Building on the success of the Synapse Residency model, ANAT entered a partnership with Arts Victoria to deliver opportunities for artists to collaborate with scientists in Victorian science and research institutions. The following art/science partnerships were selected to participate in the three-month residencies:

Frances d’Ath + the Centre for Astrophysics & Supercomputing, Swinburne University

Leah Heiss + Nanotechnology Victoria

Chris Henschke + the Australian Synchrotron

Here is a snippet to whet your appetite…

Leah Heiss

There are timeframes and then there are timeframes.


Leah Heiss Patch Rings 2

I am realising that in the world of therapeutic technologies – in fact anything related to medicine – timeframes are much longer than in the world of art & design making. For instance, a drug trial might take 5-10 years, an aeon in relation to a concept design or even completed design prototype. As I am working with developing human scale prototypes to contain therapeutic technologies, I have to reconcile such diverse timeframes.

I am keen to develop two physical prototypes during the residency to house these technologies. The first, a vessel that contains mesoporous iron oxide for treating arsenic in ground water, is a technology that has already been developed. However, I would like to incorporate a sensing device into the vessel – something that does not currently exist. So here the project becomes speculative & contingent on future development.

The second project is an extension of my early Patch Rings project, only operating on a longer timeframe. Again, the role of the artist working with emerging therapeutic technologies is positioned as speculative… that is, developing solutions to problems that are still being fleshed out. The thing about this is that, as artists/designers, we have an impact on that which is not yet completely formed, leading to the possibility that our ideas will shape consumer expectations. Further, by the time therapeutic technologies are tested and ready to enter the marketplace, our designs will be so well resolved that they will be able to be released alongside their technological counterparts.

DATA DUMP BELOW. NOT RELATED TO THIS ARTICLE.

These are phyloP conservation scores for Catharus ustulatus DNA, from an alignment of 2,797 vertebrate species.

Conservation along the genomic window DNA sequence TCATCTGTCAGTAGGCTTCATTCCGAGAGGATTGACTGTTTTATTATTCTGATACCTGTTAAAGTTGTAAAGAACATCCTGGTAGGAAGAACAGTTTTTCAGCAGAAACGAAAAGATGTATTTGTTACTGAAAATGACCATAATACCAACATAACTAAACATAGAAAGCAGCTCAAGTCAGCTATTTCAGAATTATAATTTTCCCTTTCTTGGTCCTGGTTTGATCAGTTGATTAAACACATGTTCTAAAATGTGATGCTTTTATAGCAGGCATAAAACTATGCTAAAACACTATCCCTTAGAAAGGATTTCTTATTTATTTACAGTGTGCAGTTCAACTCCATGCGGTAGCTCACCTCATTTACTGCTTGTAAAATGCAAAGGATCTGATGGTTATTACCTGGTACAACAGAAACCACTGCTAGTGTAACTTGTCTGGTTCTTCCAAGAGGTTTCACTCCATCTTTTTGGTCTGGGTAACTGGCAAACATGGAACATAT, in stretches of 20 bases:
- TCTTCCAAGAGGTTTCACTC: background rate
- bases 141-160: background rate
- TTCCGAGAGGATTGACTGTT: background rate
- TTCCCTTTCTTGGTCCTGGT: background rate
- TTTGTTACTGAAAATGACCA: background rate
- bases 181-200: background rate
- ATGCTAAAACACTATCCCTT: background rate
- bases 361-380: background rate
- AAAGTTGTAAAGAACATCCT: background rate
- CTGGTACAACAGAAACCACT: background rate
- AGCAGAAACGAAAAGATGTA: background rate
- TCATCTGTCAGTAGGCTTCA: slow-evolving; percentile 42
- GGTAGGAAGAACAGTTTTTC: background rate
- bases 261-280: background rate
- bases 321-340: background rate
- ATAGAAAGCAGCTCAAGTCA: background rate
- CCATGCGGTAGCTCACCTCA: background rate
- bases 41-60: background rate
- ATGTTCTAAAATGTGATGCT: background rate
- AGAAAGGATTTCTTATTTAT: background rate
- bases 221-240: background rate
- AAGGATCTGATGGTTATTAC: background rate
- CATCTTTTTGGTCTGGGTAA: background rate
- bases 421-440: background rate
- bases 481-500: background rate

Chris Henschke

Standing in the middle of a 3 Giga-electron volt particle accelerator and asking ‘what is art?’ is a strange place to find myself!

The Australian Synchrotron is a facility of immense theoretical and technical complexity, where scientists and engineers from a wide range of specialized areas to work together in pursuit of common goals. It would be impossible for any one individual to fully understand all the workings and details of such an enterprise; indeed, to understand the current states and uses of synchrotrons would require years of study in disciplines ranging from pure and applied mathematics to particle and optical physics, inorganic chemistry to cellular biology, computer science, mechanical and electrical engineering, and so on. Even to ‘imagine’ how some of the more abstract aspects the synchrotron works requires very creative visualization skills by the scientists involved.


Chris Henschke Circular Linac

With the advent of digital technologies, many of the processes in scientific research are now synonymous with those of contemporary media art – in particular the methods used for visualising data. So perhaps data from the synchrotron can be aesthetically analyzed, to produce artworks that use the output from the synchrotron in their composition. Conversely, using scientific analysis ‘tools’ such as fourier analysis for the production of art ‘embeds’ the processes of science within the artworks – and, although the results are very different, the shared elements and methods point to a fundamental form of visualization common to both disciplines.

Historically, ideas of trans-disciplinary visualization have been explored by both artists and scientists. One figure in 20th century physics stands out in this area, the father of the atom, Niels Bohr. During his quest to unify the theories of quantum mechanics in the 1920s, Bohr came to appreciate the primacy of visual thought in both science and art, and was inspired by art movements such as cubism [1] and surrealism [2], which arguably aided the development of his theory of complementarity (that is, a subatomic entity – and a work of art! – can appear to be a different thing depending on how you look at it).

For me, these issues raise further questions about the relationships between art and science and the epistemology of both disciplines. This is something I will be wrestling with for the remainder of the residency, whilst I try to visually ‘imagine’ what’s happening down in the synchrotron ring as they send particles flying around it at 13.3 million revolutions per second…


[1] Cubism was a 20th century art movement that revolutionized European painting and sculpture, and inspired related movements in music and literature.

[2] Surrealism, a cultural movement that began in the mid-1920s, is best known for the visual artworks and writings of the group members. The works feature the element of surprise, unexpected juxtapositions and non sequitur.

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